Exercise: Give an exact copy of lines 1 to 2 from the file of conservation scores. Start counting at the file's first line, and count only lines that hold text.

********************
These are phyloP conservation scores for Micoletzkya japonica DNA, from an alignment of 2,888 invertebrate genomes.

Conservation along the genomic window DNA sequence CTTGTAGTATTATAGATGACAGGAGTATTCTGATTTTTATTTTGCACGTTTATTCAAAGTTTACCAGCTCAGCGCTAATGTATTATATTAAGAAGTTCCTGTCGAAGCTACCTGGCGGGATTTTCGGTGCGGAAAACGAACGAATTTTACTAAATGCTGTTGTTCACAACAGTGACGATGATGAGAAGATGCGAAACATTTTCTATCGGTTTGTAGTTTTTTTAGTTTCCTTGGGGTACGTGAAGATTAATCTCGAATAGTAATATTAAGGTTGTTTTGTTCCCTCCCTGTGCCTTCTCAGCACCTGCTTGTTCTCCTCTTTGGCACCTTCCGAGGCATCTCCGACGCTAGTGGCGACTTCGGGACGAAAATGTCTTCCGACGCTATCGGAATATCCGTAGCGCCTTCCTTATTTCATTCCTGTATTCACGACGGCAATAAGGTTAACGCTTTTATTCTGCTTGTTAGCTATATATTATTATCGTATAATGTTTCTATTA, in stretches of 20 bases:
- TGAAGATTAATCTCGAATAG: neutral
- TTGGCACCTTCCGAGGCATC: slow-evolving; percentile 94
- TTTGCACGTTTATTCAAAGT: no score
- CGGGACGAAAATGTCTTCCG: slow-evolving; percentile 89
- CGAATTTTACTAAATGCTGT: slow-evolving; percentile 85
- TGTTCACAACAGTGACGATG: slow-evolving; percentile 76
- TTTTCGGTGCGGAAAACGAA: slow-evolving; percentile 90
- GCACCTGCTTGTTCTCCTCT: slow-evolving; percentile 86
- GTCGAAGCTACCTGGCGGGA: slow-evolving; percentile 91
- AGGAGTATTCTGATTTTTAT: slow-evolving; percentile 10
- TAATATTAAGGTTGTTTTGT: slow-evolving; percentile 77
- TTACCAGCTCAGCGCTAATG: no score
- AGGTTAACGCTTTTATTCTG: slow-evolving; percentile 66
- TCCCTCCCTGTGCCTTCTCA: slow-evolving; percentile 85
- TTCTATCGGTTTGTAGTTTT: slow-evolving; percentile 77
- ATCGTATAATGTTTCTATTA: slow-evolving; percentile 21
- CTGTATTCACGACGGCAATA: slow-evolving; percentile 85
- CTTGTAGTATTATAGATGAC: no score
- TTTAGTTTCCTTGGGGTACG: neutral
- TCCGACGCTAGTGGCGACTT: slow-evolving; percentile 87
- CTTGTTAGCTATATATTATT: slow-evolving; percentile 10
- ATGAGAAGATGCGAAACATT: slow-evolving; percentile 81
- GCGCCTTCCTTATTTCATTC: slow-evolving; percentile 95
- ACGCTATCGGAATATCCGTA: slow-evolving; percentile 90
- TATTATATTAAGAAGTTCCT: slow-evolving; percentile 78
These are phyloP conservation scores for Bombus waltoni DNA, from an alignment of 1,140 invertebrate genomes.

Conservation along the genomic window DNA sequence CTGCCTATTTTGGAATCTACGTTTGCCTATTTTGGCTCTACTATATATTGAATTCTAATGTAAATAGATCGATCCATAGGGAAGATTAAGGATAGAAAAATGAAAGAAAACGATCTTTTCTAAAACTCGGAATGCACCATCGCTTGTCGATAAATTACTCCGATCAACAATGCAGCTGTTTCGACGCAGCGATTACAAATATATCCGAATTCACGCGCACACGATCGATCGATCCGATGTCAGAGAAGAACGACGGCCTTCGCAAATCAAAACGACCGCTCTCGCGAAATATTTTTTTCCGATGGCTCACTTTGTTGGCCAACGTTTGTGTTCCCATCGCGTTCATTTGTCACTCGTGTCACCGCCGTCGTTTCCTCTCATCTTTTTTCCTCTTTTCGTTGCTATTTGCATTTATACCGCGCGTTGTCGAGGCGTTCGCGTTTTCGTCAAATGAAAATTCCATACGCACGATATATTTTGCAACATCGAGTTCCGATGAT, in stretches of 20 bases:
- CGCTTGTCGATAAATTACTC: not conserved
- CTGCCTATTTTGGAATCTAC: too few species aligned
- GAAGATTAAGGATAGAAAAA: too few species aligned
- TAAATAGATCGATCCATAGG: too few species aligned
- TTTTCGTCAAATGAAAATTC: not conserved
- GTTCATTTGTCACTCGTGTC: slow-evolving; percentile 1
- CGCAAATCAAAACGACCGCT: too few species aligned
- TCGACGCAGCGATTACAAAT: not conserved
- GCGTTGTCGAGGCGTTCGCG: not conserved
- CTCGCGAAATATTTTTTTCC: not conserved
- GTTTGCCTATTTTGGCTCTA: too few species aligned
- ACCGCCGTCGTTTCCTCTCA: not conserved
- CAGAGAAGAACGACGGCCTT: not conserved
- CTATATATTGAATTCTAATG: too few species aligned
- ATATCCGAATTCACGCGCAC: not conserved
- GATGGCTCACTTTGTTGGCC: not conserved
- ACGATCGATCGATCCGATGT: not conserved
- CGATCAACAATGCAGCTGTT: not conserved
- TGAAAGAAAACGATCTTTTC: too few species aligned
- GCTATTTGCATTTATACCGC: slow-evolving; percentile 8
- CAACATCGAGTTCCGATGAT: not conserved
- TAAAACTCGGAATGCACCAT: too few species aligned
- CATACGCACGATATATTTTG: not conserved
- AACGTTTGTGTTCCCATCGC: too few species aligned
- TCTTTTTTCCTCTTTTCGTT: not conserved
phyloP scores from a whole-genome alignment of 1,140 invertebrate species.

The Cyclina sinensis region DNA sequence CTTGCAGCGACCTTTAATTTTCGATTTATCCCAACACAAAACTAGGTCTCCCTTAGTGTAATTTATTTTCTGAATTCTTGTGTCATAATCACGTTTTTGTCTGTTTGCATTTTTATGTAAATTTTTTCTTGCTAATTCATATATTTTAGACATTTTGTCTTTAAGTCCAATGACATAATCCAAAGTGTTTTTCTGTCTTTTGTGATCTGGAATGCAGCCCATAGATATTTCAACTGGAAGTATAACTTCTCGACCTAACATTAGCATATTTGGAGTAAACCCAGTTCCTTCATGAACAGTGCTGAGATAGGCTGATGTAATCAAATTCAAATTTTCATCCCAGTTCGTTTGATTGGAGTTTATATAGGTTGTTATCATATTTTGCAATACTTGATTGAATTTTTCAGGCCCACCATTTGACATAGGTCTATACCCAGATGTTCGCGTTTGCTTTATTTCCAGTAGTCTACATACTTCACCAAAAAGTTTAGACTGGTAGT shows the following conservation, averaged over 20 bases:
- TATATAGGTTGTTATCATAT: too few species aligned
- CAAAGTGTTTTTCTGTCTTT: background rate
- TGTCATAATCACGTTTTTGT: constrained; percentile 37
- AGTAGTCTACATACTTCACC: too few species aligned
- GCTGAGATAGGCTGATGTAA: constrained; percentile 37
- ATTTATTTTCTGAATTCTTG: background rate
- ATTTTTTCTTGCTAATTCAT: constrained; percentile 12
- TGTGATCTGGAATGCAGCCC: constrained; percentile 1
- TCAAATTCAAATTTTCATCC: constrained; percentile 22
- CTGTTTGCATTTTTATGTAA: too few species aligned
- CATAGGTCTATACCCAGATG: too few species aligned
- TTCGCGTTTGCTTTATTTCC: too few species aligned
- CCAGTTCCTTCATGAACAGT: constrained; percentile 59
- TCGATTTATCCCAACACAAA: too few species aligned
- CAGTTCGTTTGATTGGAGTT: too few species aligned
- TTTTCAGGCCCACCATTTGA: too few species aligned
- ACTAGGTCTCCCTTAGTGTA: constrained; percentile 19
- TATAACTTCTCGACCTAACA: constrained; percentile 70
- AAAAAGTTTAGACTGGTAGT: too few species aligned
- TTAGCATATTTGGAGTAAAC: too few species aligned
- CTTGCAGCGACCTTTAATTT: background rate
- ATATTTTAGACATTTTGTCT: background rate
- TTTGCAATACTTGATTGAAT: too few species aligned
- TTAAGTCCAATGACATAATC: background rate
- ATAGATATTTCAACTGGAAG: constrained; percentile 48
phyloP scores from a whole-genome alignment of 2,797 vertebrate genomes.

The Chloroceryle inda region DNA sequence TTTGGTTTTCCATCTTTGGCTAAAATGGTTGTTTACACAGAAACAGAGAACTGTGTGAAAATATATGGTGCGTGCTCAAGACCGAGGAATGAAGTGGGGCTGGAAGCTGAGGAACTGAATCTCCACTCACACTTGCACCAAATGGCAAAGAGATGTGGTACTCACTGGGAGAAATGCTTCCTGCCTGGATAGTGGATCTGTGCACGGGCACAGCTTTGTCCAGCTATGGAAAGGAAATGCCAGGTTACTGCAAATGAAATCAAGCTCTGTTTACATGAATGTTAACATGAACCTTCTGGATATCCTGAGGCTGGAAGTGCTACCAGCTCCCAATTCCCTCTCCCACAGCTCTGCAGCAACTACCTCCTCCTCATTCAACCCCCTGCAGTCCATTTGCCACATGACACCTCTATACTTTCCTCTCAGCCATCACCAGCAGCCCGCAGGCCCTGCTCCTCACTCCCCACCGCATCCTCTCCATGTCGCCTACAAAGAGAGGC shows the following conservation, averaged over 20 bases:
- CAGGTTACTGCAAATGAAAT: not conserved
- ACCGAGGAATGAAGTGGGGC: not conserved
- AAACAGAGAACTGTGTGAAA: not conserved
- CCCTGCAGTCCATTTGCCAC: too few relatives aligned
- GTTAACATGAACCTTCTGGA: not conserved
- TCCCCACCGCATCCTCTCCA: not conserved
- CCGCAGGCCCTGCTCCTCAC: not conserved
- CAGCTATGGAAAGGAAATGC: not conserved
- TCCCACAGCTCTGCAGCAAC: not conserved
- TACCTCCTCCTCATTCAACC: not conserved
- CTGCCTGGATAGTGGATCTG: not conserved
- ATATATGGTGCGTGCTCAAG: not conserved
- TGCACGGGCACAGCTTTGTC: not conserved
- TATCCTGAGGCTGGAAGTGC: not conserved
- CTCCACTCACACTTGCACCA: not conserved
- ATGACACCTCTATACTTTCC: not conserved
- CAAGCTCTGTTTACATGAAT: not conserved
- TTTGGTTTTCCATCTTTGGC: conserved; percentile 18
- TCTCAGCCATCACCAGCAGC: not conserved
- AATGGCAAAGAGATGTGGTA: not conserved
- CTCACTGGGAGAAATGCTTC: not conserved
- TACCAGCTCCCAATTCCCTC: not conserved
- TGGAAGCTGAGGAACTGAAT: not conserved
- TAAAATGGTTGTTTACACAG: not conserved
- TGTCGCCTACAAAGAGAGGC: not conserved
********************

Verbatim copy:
These are phyloP conservation scores for Micoletzkya japonica DNA, from an alignment of 2,888 invertebrate genomes.

Conservation along the genomic window DNA sequence CTTGTAGTATTATAGATGACAGGAGTATTCTGATTTTTATTTTGCACGTTTATTCAAAGTTTACCAGCTCAGCGCTAATGTATTATATTAAGAAGTTCCTGTCGAAGCTACCTGGCGGGATTTTCGGTGCGGAAAACGAACGAATTTTACTAAATGCTGTTGTTCACAACAGTGACGATGATGAGAAGATGCGAAACATTTTCTATCGGTTTGTAGTTTTTTTAGTTTCCTTGGGGTACGTGAAGATTAATCTCGAATAGTAATATTAAGGTTGTTTTGTTCCCTCCCTGTGCCTTCTCAGCACCTGCTTGTTCTCCTCTTTGGCACCTTCCGAGGCATCTCCGACGCTAGTGGCGACTTCGGGACGAAAATGTCTTCCGACGCTATCGGAATATCCGTAGCGCCTTCCTTATTTCATTCCTGTATTCACGACGGCAATAAGGTTAACGCTTTTATTCTGCTTGTTAGCTATATATTATTATCGTATAATGTTTCTATTA, in stretches of 20 bases: